Understanding the babushka factor is key to grasping many things Russian. Often one of the first Russian words foreigners know, they pronounce Б≈абушка! with gusto. Which is easy, since it is so simple, compact and colorful. But little do they know that this word is steeped with cultural connotations.
The babushka is omnipresent in Russian folklore, culture and even economics. In the mid-1990s, analysts often talked of “the babushka segment” of the economy – the lines of babushka-pensioners selling “impulse-buy” items near metro stations. This “segment” once accounted for 40 percent of total Russian retail tobacco sales.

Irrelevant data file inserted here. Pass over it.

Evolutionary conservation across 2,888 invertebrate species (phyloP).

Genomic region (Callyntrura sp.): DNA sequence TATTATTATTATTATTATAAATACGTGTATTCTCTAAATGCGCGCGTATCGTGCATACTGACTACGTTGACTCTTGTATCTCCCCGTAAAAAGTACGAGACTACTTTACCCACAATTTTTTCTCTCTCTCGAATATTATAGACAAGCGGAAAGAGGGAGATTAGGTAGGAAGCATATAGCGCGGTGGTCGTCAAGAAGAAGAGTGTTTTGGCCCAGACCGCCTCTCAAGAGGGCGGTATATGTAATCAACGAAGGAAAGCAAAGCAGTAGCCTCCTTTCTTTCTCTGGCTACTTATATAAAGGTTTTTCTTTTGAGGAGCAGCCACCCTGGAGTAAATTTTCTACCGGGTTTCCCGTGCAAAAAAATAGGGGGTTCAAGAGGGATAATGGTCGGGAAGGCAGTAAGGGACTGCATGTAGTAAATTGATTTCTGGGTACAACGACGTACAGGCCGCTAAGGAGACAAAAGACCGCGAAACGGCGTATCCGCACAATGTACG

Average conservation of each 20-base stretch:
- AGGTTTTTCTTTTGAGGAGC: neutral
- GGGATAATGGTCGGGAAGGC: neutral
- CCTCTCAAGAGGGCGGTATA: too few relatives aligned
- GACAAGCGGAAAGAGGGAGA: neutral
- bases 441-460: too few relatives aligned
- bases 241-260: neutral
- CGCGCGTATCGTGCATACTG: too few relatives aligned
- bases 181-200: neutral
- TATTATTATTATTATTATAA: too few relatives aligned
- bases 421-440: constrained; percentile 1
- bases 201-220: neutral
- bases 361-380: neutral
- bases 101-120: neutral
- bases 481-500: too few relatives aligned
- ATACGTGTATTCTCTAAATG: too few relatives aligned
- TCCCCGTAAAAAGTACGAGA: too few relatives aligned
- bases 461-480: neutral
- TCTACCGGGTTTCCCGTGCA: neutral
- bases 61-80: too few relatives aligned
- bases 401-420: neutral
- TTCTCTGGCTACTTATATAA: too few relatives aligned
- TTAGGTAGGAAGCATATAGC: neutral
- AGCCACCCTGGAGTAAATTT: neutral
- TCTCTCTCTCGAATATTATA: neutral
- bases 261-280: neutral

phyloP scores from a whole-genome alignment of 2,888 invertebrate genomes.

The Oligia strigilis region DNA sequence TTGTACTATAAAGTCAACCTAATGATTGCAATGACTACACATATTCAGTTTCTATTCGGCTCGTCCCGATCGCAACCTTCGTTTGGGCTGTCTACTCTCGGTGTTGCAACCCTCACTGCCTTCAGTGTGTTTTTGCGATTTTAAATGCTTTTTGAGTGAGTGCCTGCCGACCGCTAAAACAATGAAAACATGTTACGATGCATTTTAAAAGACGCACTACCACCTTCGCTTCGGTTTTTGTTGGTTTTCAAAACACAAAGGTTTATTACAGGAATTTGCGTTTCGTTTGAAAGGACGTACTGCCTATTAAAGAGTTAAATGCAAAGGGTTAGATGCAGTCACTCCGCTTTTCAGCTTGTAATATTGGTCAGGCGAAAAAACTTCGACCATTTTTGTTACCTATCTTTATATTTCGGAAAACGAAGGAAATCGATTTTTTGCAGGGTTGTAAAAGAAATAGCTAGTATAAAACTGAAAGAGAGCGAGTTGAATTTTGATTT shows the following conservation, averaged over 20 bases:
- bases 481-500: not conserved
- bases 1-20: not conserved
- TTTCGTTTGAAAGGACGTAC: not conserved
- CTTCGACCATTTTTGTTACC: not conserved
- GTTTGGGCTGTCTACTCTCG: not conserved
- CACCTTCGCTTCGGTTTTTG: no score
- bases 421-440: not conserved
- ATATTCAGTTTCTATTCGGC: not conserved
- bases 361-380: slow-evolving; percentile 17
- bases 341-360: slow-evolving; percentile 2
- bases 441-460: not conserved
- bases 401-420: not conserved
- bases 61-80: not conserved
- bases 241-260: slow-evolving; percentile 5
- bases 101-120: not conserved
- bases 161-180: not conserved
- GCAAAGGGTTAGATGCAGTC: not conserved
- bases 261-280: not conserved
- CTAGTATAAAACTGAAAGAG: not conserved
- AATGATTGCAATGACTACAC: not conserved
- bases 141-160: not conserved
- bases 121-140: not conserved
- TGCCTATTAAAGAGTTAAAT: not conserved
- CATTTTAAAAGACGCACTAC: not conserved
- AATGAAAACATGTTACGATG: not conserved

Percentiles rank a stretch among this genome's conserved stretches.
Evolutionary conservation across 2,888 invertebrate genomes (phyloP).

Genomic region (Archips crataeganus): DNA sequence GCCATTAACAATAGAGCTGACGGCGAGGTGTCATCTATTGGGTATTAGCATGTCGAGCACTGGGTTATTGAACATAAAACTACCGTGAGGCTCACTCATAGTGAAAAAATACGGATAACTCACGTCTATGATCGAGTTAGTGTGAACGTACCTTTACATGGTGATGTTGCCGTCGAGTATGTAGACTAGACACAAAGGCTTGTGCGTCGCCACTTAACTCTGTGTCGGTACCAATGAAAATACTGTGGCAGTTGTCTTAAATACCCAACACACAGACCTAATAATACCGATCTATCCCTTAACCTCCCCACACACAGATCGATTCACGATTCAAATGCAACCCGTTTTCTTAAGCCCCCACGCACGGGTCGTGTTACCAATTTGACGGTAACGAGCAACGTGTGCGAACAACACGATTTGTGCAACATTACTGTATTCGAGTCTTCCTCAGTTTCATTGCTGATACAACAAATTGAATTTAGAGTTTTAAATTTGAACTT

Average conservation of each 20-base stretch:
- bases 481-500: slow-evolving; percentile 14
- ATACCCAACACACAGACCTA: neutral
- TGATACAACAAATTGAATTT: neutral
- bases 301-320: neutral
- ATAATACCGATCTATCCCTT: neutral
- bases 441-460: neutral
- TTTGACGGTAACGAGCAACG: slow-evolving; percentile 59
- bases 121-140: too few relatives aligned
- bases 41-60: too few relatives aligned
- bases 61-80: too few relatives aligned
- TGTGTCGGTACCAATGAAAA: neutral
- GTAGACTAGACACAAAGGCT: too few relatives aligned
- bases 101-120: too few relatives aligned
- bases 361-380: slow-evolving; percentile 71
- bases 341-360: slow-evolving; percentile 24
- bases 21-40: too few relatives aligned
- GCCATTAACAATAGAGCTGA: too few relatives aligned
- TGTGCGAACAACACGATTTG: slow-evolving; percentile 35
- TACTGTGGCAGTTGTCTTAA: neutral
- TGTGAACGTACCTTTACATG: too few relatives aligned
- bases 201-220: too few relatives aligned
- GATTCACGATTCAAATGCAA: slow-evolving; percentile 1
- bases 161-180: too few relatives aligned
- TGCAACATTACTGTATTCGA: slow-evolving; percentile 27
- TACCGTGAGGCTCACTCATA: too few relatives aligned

Pushkin’s babushka, Arina Rodionovna, unwittingly participated in the creation of many literary masterpieces, through her retelling of fairy tales to her soon-to-be famous grandson. Mikhail Lermontov’s babushka, Elizaveta Arsenieva, was also instrumental in the brilliant, yet short-lived, military and poetic career of her beloved Misha.
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Russian Life is a publication of a 30-year-young, award-winning publishing house that creates a bimonthly magazine, books, maps, and other products for Russophiles the world over.
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